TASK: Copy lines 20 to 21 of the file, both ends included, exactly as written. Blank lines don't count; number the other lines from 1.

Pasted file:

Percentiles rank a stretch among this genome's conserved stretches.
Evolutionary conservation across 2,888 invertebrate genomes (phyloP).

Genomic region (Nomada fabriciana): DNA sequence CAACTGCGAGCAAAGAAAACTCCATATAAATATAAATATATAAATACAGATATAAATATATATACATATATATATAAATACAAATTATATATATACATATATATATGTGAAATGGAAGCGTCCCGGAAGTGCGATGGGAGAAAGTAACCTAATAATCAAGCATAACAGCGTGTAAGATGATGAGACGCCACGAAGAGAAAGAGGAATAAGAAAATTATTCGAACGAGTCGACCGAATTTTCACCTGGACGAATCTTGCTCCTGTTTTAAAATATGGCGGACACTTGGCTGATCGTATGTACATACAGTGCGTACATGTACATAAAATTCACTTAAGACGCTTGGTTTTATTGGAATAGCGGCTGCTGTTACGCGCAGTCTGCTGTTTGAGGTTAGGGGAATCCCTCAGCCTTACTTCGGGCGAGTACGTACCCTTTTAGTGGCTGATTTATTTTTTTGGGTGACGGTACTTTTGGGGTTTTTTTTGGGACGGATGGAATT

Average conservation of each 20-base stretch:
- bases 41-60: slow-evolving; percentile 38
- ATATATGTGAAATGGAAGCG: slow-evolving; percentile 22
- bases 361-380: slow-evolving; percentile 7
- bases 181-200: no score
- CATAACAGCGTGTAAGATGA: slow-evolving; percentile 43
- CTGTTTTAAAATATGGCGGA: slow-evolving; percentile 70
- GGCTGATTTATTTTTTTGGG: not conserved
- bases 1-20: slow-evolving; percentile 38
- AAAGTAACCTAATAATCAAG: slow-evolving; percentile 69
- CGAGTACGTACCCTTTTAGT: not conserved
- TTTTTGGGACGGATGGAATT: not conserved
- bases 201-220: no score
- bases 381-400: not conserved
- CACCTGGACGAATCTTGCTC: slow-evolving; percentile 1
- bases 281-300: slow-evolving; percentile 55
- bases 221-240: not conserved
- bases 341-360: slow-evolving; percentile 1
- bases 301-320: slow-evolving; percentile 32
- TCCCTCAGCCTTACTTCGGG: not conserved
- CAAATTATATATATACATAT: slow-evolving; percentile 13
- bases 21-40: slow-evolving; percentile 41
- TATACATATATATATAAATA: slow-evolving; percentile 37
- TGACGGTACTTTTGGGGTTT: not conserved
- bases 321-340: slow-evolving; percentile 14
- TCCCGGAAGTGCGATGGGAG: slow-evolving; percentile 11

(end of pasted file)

- bases 221-240: not conserved
- bases 341-360: slow-evolving; percentile 1